March 5, 2020 / Law Alert

Force majeure – Legal impact of recent coronavirus outbreak on international trade

COVID-19, a new virus commonly known as coronavirus, that is causing an outbreak of respiratory illness, has now become a serious disease detected in more than 60 countries. First identified in early December 2019 in the city of Wuhan, Hubei Province, China, the coronavirus quickly spread across the globe. On Jan. 27, 2020, the U.S. Centers for Disease Control and Prevention (CDC) raised its travel warning for China to Level 3 – the highest level –  warning travelers to avoid nonessential travel to the country. On Jan. 30, 2020, the World Health Organization declared a global emergency over the deadly coronavirus outbreak, after China reported its biggest single-day jump in the death toll and there was an increase in the number of confirmed coronavirus cases in many countries across the globe. As of March 4, 2020, the National Health and Care Commission for the People’s Republic of China  confirmed 80,566 cases, 3,015 deaths and 522 suspected cases within China related to the virus. In addition, there are now over 14,614 confirmed cases globally outside of China, including:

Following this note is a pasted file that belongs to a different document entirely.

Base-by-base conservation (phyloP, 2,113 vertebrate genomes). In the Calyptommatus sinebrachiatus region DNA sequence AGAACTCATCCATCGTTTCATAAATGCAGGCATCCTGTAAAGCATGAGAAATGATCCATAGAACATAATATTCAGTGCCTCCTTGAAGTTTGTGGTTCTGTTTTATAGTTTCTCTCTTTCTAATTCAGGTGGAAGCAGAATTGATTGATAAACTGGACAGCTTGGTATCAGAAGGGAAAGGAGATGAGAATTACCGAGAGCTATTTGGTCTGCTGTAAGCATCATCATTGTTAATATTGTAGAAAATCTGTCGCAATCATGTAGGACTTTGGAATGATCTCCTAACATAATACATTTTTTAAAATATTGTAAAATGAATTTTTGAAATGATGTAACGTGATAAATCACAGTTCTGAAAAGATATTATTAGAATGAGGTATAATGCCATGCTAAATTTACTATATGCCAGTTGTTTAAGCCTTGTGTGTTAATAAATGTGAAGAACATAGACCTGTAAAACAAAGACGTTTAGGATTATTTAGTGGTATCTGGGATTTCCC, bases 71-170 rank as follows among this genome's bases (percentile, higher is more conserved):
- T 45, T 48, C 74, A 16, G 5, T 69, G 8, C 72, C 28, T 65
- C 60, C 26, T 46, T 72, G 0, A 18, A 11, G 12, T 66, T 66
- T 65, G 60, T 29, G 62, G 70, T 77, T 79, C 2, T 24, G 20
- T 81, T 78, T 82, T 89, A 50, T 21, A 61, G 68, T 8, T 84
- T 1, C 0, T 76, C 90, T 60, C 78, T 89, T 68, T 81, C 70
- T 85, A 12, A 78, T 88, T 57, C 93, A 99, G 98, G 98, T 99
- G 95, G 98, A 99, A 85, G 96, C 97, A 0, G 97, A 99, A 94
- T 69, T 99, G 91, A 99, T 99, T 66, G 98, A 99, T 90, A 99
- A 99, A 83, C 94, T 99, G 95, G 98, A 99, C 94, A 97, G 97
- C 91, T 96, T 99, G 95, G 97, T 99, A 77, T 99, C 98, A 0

• 5,766 in South Korea
  • 3,089 in Italy
  • 2,922 in Iran
  • 331 in Japan
  • 112 in Singapore
  • 153 in the United States

To read the full article, download the PDF in English or Chinese.

For more information please contact Yuanyou Yang or any member of Porter Wright’s International Business & Trade Practice Group.

Information about COVID-19 and its impact on local, state and federal levels is changing rapidly. This article may not reflect updates to news, executive orders, legislation and regulations made after its publication date. Visit our COVID-19 resource page to find the most current information.